In 2023, the violent crime rate in North Carolina increased from 4.2 to 4.3 per 1000 people.
As we know, the crime rate is increasing, and so is the need for affordable bail bonds in North Carolina. If you are charged with a felony in North Carolina, it’s always better to understand the class under which your felony falls. Just like the criminal justice system of other states, NC organizes felonies into 10 different lettered categories from Class A to I. While Class A felonies are the most severe crimes anyone can commit, Class I felonies are considered the last serious type of felonies. So, without further ado, let’s understand the different types of felonies in NC and when would you need Mecklenburg County, NC bail bonds.
But first, what is a felony?
A felony is the gravest form of criminal offense an individual can commit. Felons commit major offenses, including murder, aggravated assault, robbery, drug trafficking, as well as white-collar crimes like fraud and embezzlement. For the most part, felonies are divided into classes that specify the range of possible penalties for those found guilty. The type of crime committed, the degree of harm caused, and the offender’s prior criminal history all influence how severe the sentence for felonies will be.
Convictions for felonies carry severe and enduring consequences, including extended periods of imprisonment, the loss of voting rights, difficulty in securing employment, and housing restrictions. Understanding the gravity of a felony charge is crucial, and it’s advisable to seek legal counsel from a skilled and experienced criminal defense attorney if facing such charges.
Difference between felony and misdemeanor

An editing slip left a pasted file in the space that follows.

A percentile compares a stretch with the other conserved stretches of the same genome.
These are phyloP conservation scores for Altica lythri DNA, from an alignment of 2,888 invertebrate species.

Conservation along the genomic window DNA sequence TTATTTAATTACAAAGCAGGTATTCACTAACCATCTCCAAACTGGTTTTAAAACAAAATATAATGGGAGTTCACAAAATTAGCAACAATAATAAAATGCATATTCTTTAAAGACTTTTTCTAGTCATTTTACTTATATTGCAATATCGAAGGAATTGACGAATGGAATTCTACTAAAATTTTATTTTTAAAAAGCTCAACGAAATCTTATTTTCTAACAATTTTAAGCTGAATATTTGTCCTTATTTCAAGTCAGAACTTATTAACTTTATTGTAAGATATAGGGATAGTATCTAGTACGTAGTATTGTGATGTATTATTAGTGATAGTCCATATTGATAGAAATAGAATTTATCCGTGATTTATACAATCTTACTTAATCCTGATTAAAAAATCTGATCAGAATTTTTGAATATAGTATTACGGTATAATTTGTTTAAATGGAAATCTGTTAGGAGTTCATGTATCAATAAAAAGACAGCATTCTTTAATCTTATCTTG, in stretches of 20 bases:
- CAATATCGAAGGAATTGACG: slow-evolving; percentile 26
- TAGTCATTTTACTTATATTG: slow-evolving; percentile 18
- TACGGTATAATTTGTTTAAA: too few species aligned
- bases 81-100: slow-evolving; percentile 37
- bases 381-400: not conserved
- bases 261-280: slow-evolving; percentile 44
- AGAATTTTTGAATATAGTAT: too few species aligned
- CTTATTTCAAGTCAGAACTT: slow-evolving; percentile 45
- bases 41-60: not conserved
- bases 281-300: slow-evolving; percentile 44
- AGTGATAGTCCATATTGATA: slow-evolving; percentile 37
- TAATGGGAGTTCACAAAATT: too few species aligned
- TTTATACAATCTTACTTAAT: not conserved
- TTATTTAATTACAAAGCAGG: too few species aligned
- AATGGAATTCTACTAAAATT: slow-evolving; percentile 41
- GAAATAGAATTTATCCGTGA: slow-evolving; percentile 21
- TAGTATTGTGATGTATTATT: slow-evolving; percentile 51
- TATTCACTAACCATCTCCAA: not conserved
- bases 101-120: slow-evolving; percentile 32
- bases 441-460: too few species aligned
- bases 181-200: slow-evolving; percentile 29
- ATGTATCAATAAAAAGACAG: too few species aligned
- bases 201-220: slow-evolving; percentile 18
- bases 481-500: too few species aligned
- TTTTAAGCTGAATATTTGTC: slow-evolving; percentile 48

On the other hand, misdemeanors constitute less severe offenses and typically entail maximum sentences of up to one year in jail, fines, or both. Examples of misdemeanors include traffic violations, disorderly conduct, simple assault, and minor drug offenses.
Another critical contrast between misdemeanors and felonies lies in their impact on an individual’s criminal record. Under certain conditions, misdemeanor convictions can be wiped from a person’s record. Unlike, felony convictions are typically irrevocable, which has long-term effects on a person’s capacity to get work, housing, a firearm, and other rights and privileges.
Classes of Felonies in North Carolina
Each class of felony in North Carolina carries a distinct and wide-ranging set of imprisonment penalties. Irrespective of past criminal history and dispositional variations, the prison terms for each felony class are as follows:
- Class A felony: Punishable by death or life imprisonment with or without parole.
- Class B1 felony: Incurs a sentence ranging from 144 months to life without parole.
- Class B2 felony: Attracts a prison term spanning 94 to 393 months.
- Class C felony: Results in incarceration for 44 to 182 months.
- Class D felony: Leads to imprisonment for 38 to 160 months.
- Class E felony: Entails a sentence of 15 to 63 months in prison.
- Class F felony: Carries a penalty of 10 to 41 months of imprisonment.
- Class G felony: Imposes a sentence of 8 to 31 months in prison.
- Class H felony: Results in incarceration for 4 to 25 months.
- Class I felony: Attracts a prison term of 3 to 12 months.
Whether you are charged with a felony or misdemeanor, ensure to reach out to a 24-hour bail bondsman in NC to get out of jail before your trial. If you are searching for a trustworthy bail bond service in North Carolina, reach out to the professionals at Charlotte Bail Bonds now!